Composite image shows a supernova within the galaxy M100. Two new supernovas recently discovered by researchers may date back to the Big Bang. (Photo : Reuters)
Researchers have discovered the farthest explosions of stars-or supernovas- in the universe, which they think may have been among the first stars to come out of the Big Bang.
Identified as SN2213 and SN1000+2016, the two supernovas were discovered in image data obtained from the Canada-France-Hawaii Telescope Legacy Survey, which as run from 2003 to 2008, according to ARS Technica.
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The two supernovas were discovered by an international team, including Raymond Carlberg of the University of Toronto's Department of Astronomy & Astrophysics, according to Science Codex.com. Carlberg believes that these explosions may have occurred billions of years ago at a time when the universe was still young, and probably after the theorized Big Bang event that led to the creation of the universe.
"The objects are both unusually bright and unusually slow to fade. These are properties that are consistent with what is known as pair-instability supernova, a rare mechanism for explosion which is expected to happen for high-mass stars with almost no metal content. That is, the very first stars to form," said Carlberg.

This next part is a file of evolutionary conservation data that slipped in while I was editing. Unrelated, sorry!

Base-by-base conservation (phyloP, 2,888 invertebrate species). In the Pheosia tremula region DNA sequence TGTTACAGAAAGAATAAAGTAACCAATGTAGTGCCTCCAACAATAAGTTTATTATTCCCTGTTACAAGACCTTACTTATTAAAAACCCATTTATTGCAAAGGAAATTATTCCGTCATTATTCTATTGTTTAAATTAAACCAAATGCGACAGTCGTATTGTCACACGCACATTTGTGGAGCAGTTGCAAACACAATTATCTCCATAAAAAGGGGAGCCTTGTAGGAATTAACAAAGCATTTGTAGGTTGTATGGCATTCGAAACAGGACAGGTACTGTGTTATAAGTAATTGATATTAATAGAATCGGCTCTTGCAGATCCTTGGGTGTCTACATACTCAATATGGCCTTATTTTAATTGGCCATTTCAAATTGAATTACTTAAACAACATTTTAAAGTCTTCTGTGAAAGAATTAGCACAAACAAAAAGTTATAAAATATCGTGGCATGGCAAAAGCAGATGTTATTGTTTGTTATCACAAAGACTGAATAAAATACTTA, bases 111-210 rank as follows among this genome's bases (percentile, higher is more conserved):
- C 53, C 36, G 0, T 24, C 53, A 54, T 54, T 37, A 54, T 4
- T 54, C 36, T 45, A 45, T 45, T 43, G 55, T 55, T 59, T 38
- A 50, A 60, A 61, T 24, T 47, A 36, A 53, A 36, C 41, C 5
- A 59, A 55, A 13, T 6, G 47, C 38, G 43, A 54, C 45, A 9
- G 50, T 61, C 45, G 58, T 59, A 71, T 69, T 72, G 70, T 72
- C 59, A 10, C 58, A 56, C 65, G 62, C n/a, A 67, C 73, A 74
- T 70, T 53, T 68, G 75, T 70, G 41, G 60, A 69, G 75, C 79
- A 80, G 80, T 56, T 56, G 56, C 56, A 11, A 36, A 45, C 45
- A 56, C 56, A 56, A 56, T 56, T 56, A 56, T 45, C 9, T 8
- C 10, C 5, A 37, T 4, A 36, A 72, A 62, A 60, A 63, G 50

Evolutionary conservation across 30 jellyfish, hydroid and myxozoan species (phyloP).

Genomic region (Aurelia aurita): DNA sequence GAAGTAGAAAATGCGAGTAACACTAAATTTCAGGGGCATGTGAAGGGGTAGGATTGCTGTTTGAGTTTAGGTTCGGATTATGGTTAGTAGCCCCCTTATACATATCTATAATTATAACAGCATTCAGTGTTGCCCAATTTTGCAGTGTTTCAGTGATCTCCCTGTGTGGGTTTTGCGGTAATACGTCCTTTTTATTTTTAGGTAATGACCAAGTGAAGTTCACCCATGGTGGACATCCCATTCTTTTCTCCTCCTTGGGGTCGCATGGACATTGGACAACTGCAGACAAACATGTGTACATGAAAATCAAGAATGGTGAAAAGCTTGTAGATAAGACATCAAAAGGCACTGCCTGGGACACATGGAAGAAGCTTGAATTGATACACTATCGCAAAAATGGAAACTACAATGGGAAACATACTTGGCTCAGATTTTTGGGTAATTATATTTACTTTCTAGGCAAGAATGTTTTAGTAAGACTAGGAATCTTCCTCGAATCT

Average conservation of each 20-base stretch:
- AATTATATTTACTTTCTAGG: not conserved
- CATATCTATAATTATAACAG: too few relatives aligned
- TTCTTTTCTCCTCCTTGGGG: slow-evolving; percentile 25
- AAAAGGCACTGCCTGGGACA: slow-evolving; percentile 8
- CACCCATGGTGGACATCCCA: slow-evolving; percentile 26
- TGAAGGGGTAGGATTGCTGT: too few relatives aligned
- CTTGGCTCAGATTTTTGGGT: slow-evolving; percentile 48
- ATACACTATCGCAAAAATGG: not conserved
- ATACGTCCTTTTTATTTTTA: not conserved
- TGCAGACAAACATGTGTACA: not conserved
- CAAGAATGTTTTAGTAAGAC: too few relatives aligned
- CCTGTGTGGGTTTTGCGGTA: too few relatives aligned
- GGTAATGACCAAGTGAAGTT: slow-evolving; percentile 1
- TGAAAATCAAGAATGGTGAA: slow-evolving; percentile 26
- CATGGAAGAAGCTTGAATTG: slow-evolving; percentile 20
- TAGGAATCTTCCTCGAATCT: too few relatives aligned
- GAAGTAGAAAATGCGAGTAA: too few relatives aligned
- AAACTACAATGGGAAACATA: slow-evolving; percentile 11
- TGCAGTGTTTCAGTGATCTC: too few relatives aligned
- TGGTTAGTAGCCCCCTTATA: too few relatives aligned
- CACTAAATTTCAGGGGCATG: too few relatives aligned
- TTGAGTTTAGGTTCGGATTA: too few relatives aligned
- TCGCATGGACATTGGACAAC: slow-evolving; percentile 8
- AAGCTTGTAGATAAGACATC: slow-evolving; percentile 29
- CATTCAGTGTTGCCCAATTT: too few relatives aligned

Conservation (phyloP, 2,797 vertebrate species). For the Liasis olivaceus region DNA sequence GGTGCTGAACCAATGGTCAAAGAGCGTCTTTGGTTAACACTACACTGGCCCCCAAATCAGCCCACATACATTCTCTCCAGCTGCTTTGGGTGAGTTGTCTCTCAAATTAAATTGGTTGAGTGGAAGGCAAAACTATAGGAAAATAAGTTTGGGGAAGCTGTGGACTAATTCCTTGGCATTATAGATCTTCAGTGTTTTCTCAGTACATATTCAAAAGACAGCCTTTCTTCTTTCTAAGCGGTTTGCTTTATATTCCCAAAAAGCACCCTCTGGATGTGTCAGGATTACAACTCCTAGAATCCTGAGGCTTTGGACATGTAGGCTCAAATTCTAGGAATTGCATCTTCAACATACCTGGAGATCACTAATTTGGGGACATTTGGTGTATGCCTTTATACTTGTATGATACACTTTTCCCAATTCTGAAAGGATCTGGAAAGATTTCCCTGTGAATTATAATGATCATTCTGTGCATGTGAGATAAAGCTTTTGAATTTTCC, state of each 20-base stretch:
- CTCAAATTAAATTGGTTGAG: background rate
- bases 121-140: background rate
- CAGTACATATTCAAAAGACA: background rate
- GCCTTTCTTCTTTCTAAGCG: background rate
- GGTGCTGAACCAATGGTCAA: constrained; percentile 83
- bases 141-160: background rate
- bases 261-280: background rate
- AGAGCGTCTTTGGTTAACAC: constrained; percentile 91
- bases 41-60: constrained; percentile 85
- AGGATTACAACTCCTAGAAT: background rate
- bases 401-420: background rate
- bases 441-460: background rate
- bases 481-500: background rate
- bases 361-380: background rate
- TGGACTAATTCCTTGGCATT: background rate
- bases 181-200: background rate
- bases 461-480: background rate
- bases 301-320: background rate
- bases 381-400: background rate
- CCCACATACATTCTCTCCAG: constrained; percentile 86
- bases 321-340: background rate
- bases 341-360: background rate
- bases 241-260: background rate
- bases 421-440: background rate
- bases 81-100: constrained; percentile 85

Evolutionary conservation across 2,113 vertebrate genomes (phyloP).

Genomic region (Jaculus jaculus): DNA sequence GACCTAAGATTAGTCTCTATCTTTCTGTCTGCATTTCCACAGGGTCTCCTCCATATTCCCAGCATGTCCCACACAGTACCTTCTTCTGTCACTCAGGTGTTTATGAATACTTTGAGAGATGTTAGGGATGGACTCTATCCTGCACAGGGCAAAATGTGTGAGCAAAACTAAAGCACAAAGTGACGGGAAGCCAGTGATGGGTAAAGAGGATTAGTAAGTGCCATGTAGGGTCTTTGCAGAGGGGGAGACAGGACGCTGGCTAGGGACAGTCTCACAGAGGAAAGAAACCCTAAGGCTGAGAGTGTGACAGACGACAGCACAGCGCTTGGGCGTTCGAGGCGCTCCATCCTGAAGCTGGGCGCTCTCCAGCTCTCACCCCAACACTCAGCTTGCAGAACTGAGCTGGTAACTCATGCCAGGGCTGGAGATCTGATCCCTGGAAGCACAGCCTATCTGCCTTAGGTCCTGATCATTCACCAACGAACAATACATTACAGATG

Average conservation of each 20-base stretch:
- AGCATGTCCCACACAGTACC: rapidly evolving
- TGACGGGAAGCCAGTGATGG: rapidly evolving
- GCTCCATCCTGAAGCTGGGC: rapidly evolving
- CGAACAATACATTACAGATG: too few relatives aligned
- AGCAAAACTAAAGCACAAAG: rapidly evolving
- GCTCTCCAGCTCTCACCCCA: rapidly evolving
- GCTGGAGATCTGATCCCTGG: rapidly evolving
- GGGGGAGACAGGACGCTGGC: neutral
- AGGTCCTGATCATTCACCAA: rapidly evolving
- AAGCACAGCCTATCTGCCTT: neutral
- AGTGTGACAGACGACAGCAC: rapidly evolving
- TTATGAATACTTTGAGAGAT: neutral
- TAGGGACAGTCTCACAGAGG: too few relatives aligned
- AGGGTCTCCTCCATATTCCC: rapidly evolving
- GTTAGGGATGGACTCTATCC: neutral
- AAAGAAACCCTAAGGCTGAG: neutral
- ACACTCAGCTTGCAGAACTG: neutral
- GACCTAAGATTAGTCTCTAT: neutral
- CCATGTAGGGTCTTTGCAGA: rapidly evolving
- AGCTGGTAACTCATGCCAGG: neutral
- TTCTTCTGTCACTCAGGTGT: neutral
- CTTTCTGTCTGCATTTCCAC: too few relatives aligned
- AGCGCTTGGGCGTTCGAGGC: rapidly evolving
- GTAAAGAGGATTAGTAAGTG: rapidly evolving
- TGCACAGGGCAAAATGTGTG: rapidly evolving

In the past 12 years, according to Mother Nature Network, astronomers have detected a new class of supernovas, known as super-luminous supernovas, which are 100 times brighter than all others-both of which the recently discovered pair of star explosions are classified under.
"Super-luminous supernovae are very energetic events and extremely rare," lead study author Jeff Cooke, an astronomer at the Swinburne University of Technology in Hawthorn, Australia, told SPACE.com. "They are very destructive as well. In the early universe, many galaxies were quite small but vigorously forming stars. A single supernova of this type could disrupt a significant fraction of such a galaxy and, in some cases, cause the star formation process to come to a halt."
The study of the two supernovas was published in the science journal, Nature.